You can heat up some milk if you’d like–and the coffee isn’t really diluted, so you may end up using more milk than you would expect. Drop the coffee into the milk.

I swear. Coffee. Sugar. Water. Chemistry is fun!

Check the milk, add more if you want (I did). It ends up being like a delicious, thick, creamy coffee milkshake. The only thing left for you to do is enjoy.

Duuuuuuuude. No way! But, YES, WAY!

Of course, now I’m sugared and caffeined up, so I’m going to go paint the front of my house.

Stay safe, everyone, and remember: this is a tough time but if you can, give yourself a little self-care, do *something* productive every day, and be kind to your community. We all need each other. XO

Photo A Day: Side-Eye Donkey Statue

Originally posted on beyondpaisleyphotos.com

To try and keep me honest in posting my photos regularly: Welcome to my Photo A Day! Topic: Whatever strikes my fancy. Frequency: Daily-ish, I hope.

I admit, I never thought I would write the words “Side-Eye Donkey Statue” in one continuous sentence, but then again, I never saw anything like this fella.

WHAT IS GOING ON BACK THERE?

I’m not entirely sure what’s happening here, but I’m fairly convinced the donkey suspects the bear behind him of nefarious planning. I’m also not entirely sure that the donkey is wrong.

Only $175 and the donkey can side-eye your friends and neighbors into an awkward scurry past your yard. No unwanted visitors for you!

Now that I think about it, that actually may be worth it. Begone, religious proselytizers! Off my lawn, neighborhood children! Get thee to Knoebels and get your lawn-friendly side-eye donkey before he’s gone.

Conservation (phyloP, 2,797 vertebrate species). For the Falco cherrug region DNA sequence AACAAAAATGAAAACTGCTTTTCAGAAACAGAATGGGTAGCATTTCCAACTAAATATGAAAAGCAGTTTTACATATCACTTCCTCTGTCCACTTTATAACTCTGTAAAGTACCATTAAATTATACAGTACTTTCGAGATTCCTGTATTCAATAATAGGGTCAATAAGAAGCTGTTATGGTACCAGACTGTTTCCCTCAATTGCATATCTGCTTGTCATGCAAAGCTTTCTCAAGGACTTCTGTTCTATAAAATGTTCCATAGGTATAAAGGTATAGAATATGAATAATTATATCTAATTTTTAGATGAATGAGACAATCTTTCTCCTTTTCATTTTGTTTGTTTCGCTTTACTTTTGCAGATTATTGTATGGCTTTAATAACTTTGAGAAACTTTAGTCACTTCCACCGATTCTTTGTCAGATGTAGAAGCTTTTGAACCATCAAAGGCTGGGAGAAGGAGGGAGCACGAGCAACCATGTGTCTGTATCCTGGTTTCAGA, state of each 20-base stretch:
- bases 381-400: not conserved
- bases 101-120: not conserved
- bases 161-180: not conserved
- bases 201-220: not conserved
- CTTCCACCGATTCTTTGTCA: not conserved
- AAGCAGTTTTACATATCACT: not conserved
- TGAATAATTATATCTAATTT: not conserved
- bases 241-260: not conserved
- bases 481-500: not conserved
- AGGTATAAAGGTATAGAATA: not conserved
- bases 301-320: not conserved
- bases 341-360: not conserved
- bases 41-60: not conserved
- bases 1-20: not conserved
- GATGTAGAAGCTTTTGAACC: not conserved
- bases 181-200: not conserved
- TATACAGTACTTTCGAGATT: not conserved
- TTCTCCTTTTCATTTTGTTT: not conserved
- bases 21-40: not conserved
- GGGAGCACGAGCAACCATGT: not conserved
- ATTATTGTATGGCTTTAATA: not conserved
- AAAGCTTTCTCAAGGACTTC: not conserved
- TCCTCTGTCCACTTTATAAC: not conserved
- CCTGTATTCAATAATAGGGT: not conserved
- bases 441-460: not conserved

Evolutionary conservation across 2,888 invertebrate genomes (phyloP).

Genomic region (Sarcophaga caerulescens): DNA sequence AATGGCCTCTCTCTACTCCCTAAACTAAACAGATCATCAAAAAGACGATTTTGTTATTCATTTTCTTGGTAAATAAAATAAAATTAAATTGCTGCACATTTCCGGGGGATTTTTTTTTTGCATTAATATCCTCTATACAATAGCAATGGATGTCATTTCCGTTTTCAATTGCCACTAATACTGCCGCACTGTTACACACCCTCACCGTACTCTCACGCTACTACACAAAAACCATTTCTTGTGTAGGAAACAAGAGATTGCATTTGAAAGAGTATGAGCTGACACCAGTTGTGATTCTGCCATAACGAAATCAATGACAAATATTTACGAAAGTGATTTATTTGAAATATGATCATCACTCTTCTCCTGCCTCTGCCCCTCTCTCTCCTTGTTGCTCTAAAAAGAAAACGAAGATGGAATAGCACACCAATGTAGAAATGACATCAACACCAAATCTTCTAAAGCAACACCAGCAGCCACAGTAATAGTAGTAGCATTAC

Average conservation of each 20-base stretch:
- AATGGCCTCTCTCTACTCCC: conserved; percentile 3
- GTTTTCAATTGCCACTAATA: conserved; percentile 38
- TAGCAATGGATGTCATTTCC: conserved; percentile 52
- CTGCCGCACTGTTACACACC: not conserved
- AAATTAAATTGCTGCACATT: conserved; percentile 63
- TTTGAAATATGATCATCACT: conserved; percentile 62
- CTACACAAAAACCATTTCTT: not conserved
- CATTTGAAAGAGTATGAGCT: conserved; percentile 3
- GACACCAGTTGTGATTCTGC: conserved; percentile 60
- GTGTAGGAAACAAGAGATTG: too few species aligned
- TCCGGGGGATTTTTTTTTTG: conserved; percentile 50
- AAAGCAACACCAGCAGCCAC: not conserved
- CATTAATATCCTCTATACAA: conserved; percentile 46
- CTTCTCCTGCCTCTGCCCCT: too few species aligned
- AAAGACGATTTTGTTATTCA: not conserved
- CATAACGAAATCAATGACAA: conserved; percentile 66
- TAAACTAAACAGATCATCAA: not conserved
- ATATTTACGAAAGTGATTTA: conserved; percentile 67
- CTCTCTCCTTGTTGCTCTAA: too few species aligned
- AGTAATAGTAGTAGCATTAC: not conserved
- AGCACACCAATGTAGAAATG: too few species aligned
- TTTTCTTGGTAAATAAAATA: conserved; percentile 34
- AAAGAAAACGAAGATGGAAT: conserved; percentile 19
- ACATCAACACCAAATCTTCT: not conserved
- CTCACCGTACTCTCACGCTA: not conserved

Photo A Day: Cardinal in My Back Yard

ORIGINALLY PUBLISHED ON BEYONDPAISLEYPHOTOS.COM

To try and keep me honest in posting my photos regularly: Welcome to my Photo A Day! Topic: Whatever strikes my fancy. Frequency: Daily-ish, I hope.

As I creep closer and closer to my dotage and accept the fact that I live in a semi-rural area, I am finally embracing the inevitable turn toward becoming a total bird-nerd. We recently set up a bird feeder in the back yard (Day 1: Put up a bird feeder. Day 2: Install a squirrel baffle. But that’s a different story.) and I joked that it’s for the kittens, so they could basically have bird TV from the back porch. But kittens can’t operate cameras. That’s where I step in.

In short, Mr. Northern Cardinal quickly became super-protective of his mealworm cake.

BACK OFF! DEEZ MAH MEALWURMZ!

Because who wouldn’t want to claim a basket of mealworms for their very own?

Happy bird nerdery. friends!

Come visit the rest of my recent photos at beyondpaisleyphotos.com

Photo A Day: Beach Rose at Sunrise 2, Newport RI

HEY, PAISLEYFRIENDS! I’ve started up a new website devoted to photos; I’ve been in the process of building that up, and it’s where I’ve been lately. Please drop in at beyondpaisleyphotos.com and let me know how you’ve been!

To try and keep me honest in posting my photos regularly: Welcome to my Photo A Day! Topic: Whatever strikes my fancy. Frequency: Daily-ish, I hope.

Herein lies another moment of worship toward the beautiful beach rose.

I’m shameless in how much and how quickly I came to adore these flowers, but it’s easy to fall in love with your surroundings when they are gorgeous. While walking the Cliff Walk in Newport, I stopped to take a picture of the sun and the flowers and the ocean another early riser–a man out for a walk with his dog–nodded and said, “It’s pretty spectacular, isn’t it?”